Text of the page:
3 Energy-Efficient Office Design 31
3.1 Energy-saving potential . . . . . . . . . . . . . . . . . . . . . . . . . . . . . . 31
3.2 Design principles . . . . . . . . . . . . . . . . . . . . . . . . . . . . . . . . . 34
3.3 Requirements and challenges . . . . . . . . . . . . . . . . . . . . . . . . . . . 37
4 Virtualized Office Environment Architecture 43
4.1 Virtualization of office resources . . . . . . . . . . . . . . . . . . . . . . . . . 43
4.1.1 PDE execution environments . . . . . . . . . . . . . . . . . . . . . . . 44
4.1.2 PDE migration . . . . . . . . . . . . . . . . . . . . . . . . . . . . . . 45
4.1.3 Distributed resource management . . . . . . . . . . . . . . . . . . . . 49
4.2 PDE management . . . . . . . . . . . . . . . . . . . . . . . . . . . . . . . . . 56
4.2.1 Energy states of hosts and PDEs . . . . . . . . . . . . . . . . . . . . . 56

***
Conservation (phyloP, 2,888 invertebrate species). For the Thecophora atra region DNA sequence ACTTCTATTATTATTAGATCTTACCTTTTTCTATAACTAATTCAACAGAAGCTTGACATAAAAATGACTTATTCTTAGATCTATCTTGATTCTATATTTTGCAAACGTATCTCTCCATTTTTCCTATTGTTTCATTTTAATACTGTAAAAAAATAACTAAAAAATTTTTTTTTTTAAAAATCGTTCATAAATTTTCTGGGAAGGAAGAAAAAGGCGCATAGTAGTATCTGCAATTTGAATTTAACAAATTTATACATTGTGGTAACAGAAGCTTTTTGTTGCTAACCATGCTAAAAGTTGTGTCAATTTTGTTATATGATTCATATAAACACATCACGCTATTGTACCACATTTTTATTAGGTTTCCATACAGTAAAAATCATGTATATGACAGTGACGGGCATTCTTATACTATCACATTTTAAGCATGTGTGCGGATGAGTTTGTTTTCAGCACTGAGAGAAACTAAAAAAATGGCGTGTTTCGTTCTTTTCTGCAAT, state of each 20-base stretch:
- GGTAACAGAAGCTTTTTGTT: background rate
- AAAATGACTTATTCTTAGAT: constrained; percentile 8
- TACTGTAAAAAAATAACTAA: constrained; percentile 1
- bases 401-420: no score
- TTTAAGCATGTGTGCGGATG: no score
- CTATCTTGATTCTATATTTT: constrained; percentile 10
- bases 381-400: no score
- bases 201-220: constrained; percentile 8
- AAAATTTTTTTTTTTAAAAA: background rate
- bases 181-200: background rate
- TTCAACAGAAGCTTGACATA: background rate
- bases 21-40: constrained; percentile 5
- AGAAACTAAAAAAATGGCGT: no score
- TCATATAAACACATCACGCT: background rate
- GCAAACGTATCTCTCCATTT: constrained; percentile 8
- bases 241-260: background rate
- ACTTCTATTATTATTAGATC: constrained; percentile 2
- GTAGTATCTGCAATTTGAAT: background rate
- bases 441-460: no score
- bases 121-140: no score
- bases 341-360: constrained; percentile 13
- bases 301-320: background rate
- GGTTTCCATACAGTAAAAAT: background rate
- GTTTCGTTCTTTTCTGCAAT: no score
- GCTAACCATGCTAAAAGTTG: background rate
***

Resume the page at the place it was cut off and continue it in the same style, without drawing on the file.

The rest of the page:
4.2.2 Energy-optimal PDE management . . . . . . . . . . . . . . . . . . . . 57
4.2.3 Service-optimal PDE . . . . . . . . . . . . . . . . . . . . 66
4.2.4 Energy and service-aware PDE management . . . . . . . . . . . . . . 70
4.2.5 Energy efficiency and availability trade-off . . . . . . . . . . . . . . . 76
4.3 Resilience and security issues . . . . . . . . . . . . . . . . . . . . . . . . . . . 78
4.4 Architecture overview . . . . . . . . . . . . . . . . . . . . . . . . . . . . . . . 79
5 Energy Consumption Model 83
5.1 Host power consumption model . . . . . . . . . . . . . . . . . . . . . . . . . 84
5.1.1 Power characteristic . . . . . . . . . . . . . . . . . . . . 84
5.1.2 Ordinary host model . . . . . . . . . . . . . . . . . . . . . . . . . . . 87
5.1.3 Virtualized host model . . . . . . . . . . . . . . . . . . . . . . . . . . 88
5.2 Network power consumption model . . . . . . . . . . . . . . . . . . . . . . . 90
5.2.1 Power characteristic . . . . . . . . . . . . . . . . . . . . 90
5.2.2 Ordinary network model . . . . . . . . . . . . . . . . . . . . . . . . . 91